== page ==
2. Atiba Taylor
    Mar 06, 2013 @ 18:17:00

    the funny thing is the audience , many of us the readers, live and thrive off what the Gods of the music industry are saying, in a world economy where your freedom is not a state of mind but how much money you earn or how much you can command at the gate. An incredible talent to create hits, or remix, or rap does not equate to a grand insight on the daily reality of billions of people just trying to get by and find interesting music to listen to.

  3. William Minty
    Mar 06, 2013 @ 15:01:00

    Well put. I browse this site religiously making sure to tick off each article from my RSS feed. I might fall into the category of people that see some of this as gossip, but if I feel like indulging it, then I check it out. If I don’t, I leave it.

    I dont usually comment, though I drop the lazy like on a few in the comment section. Thats for two reasons. 1) I’ve become accustomed to not voicing an opinion due to seeing war waged in the YouTube nature of generic thoughtless and classic hater-like comments. And 2) because you guys aren’t slipping in the slightest.

    I barely stray from here to get my music fix. You guys do a fantastic job, keep it up.

  4. Andrew Martin
    Mar 06, 2013 @ 14:23:00


  5. Andrew Martin
    Mar 06, 2013 @ 14:23:00


  6. Andrew Martin
    Mar 06, 2013 @ 14:23:00

    thank you!

  7. Andrew Martin
    Mar 06, 2013 @ 14:23:00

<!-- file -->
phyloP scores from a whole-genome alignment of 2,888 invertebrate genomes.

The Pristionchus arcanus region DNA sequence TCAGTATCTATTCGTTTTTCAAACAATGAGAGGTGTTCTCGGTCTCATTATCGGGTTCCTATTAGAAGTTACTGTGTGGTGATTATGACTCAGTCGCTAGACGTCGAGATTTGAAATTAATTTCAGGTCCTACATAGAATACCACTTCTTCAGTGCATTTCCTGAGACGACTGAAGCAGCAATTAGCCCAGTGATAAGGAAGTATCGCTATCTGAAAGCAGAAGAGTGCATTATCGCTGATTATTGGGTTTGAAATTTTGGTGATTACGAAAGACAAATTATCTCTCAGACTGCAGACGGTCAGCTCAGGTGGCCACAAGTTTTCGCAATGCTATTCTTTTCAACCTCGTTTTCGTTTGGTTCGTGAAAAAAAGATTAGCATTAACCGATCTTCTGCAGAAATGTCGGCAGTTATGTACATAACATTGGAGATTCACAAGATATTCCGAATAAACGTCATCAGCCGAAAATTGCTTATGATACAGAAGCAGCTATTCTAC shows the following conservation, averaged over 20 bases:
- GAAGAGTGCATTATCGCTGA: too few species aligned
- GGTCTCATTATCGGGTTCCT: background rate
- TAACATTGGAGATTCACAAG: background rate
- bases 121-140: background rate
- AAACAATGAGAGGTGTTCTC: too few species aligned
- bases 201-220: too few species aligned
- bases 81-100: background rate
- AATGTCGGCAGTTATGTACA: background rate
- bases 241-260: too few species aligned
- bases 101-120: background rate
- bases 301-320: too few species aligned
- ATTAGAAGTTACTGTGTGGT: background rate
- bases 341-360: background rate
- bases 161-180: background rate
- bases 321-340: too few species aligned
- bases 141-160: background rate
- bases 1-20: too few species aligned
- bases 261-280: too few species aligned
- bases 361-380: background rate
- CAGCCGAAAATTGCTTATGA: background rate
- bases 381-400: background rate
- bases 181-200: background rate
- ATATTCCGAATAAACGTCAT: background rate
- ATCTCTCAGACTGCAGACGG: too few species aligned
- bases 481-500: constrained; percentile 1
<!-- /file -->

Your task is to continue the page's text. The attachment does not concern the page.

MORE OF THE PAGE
Thanks man.

  8. Zach Moldof
    Mar 06, 2013 @ 14:08:00

    well said Andrew. i think, for whatever reason, the internet generation does not abide by “if I don’t like it I will not pay attention to it.” Folks have this much more childish and petty demeanor of, “if you didn’t want me to react negatively you shouldn’t have put it on the internet.” Internet comments provide an oddly democratized playing field where people give in to just about any impulse without thought or censorship be it racist, idiotic, self-obsessed, sexist, just plain hateful or otherwise.

    As far as the validity of these rants and outbursts, they carry an additional importance as well. These are, for better or for worse, some of the most visible characters within the society of young contemporary American musicians and music-involved individuals. Whether we like it or not, all of us identify with Azealia and Kanye at some level. These are 2 figures whom very many people identify with as musicians, or music-involved individuals. Coverage like this is in many ways the basis of a community.

  9. St8us
    Mar 06, 2013 @ 12:55:00

    thumbs up

    Mar 06, 2013 @ 11:24:00

    jyeah (c) mc eiht

  11. Ix AP xI
    Mar 06, 2013 @ 10:34:00

    Well said. If people don’t want to read posts about Banks beef or Kanye’s ridiculousness, there’s plenty of other links to good music/news on the homepage that they can choose from.